Panel on Successful Second Chance Reentry Programs

Moderator JaKathryn Ross, senior director of community affairs at Georgia Pacific, began the panel by asking Leroy Perry, re-entry coordinator at New Orleans Mission, about the challenges that restored citizens face as they re-enter society. Oftentimes, difficulty finding employment contributes to recidivism; however, Perry challenged this idea, pointing out that many people who are employed still commit crimes. Instead, Perry argued that building character is the most important method for helping restored citizens not reoffend.

Tina Naidoo, executive director of Texas Offenders Reentry Initiative, agreed with Perry, explaining that her organization addresses a number of issues tied to re-entry, including housing, employment, education, family reunification, health care, and spiritual guidance. Additionally, her group makes no distinction between violent and nonviolent offenders: “Whether people are violent or non-violent offenders, they still have a basic human need.”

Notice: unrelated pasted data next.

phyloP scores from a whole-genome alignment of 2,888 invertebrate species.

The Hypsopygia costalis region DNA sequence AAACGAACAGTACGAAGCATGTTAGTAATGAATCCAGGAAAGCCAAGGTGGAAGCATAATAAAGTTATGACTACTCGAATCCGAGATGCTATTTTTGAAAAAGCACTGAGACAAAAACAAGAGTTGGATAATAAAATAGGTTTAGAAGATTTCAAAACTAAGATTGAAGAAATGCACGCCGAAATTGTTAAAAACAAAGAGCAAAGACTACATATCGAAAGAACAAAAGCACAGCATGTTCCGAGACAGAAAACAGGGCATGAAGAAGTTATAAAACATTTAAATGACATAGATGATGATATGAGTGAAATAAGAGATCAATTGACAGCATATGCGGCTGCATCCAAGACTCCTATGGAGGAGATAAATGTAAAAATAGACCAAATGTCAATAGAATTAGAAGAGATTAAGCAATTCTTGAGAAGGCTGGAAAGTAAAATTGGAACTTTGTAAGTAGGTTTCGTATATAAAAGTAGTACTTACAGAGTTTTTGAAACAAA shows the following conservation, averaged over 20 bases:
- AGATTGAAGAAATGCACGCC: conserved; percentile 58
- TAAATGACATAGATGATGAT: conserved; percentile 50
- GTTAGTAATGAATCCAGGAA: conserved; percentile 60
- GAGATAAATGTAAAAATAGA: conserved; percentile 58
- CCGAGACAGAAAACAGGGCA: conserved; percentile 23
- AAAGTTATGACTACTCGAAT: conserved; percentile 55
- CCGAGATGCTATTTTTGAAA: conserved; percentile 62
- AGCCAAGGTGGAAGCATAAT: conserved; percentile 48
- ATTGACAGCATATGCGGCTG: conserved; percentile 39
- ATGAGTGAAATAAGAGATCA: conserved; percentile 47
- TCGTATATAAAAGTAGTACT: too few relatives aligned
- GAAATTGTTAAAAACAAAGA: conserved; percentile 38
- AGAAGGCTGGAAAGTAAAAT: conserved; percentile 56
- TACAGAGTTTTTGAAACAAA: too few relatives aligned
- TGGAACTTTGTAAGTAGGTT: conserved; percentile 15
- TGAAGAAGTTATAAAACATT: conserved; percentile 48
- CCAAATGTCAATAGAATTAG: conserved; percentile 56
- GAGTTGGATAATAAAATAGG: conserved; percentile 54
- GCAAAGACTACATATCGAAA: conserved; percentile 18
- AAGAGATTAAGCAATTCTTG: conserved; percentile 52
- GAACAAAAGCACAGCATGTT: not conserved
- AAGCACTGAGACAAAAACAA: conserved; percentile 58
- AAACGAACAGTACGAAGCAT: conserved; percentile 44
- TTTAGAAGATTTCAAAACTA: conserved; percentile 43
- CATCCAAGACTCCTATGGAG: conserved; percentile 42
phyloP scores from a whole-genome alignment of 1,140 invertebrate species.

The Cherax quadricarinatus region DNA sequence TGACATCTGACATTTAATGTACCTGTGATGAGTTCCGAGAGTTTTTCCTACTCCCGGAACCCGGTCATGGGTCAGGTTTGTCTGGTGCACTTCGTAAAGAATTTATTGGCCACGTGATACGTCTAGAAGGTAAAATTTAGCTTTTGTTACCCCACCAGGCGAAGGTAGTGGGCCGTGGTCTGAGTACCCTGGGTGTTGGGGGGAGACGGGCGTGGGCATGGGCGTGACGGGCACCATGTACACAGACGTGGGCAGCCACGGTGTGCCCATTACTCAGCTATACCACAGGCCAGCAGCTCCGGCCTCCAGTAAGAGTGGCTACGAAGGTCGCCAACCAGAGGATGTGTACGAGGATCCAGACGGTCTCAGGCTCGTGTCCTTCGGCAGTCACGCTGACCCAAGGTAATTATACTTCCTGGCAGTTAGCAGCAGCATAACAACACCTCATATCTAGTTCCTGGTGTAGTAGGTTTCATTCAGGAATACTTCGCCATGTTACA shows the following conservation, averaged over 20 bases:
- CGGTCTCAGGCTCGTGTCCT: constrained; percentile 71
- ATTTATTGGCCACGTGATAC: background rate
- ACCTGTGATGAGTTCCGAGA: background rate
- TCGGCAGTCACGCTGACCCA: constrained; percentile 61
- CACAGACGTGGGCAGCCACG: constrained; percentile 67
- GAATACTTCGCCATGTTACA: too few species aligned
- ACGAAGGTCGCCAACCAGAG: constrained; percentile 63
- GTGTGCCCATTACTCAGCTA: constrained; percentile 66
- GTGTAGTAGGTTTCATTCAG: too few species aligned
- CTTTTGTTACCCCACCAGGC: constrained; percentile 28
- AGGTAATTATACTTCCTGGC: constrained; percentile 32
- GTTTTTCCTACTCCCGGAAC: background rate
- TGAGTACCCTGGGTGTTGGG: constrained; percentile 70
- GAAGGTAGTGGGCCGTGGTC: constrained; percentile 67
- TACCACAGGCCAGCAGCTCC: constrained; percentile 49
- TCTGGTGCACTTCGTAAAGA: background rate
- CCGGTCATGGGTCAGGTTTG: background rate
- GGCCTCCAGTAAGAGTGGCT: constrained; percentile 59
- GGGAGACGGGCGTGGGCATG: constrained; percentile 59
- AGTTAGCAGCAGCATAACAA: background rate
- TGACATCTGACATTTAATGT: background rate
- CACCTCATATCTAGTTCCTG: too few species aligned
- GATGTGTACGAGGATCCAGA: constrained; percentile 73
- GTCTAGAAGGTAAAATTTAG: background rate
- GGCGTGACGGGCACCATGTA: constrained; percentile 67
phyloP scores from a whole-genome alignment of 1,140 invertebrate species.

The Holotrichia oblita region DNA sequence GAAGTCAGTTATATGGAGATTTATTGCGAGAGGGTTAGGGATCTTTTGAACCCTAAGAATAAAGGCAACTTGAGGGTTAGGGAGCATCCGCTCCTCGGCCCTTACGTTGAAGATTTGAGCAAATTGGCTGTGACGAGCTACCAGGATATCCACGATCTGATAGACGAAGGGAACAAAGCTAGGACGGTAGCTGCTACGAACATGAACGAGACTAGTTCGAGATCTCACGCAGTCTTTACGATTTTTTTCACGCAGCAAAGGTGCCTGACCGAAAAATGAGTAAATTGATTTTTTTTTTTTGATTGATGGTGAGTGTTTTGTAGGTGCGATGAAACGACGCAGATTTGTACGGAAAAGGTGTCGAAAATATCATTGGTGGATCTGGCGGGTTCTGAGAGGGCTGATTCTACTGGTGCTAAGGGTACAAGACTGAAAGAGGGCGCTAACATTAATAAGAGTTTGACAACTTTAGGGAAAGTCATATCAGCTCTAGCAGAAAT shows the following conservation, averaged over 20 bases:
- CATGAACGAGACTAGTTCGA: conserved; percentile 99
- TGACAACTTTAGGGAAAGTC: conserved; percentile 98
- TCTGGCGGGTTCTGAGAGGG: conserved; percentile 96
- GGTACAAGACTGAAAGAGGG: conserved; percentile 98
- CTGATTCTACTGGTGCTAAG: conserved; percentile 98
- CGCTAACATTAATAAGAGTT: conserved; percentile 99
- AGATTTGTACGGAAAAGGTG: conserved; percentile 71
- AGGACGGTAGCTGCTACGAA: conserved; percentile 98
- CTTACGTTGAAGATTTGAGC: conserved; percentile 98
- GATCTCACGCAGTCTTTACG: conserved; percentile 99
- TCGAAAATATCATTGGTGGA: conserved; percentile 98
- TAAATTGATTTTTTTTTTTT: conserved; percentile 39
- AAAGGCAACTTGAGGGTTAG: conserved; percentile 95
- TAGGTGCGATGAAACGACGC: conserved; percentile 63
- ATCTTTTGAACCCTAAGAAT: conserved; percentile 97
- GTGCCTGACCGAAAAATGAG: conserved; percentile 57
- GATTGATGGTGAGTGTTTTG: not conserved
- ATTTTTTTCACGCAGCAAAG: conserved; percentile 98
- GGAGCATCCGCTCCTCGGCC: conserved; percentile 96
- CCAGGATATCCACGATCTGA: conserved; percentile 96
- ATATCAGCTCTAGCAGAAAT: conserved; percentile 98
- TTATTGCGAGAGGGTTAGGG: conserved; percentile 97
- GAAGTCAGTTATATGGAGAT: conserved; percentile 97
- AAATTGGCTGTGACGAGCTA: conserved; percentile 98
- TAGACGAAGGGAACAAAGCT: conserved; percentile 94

Jody Lewen, executive director of the Prison University Project, explained that because offenders are usually the least prioritized group to receive public funding, their college programs have suffered financially. In response to this, the Prison University Project relies on professors who volunteer their time. For Lewen, societal well-being increases with access to high-quality education. She identified the need to examine the impact of education on children and how it can break cycles of incarceration.

Shereese Turner, senior program director at Twin Cities Rise!, discussed one particular area that benefits from education, employment, and character development: family unification. As Turner explained, the employment training, personal empowerment courses, and job placement that Twin Cities Rise! offers help restored citizens connect with their families and children.

Many solutions to foster better re-entry for restored citizens are still unexplored. You can learn more and submit your proposal for criminal justice and policing reform by visiting the Charles Koch Foundation’s Request for Proposals page.

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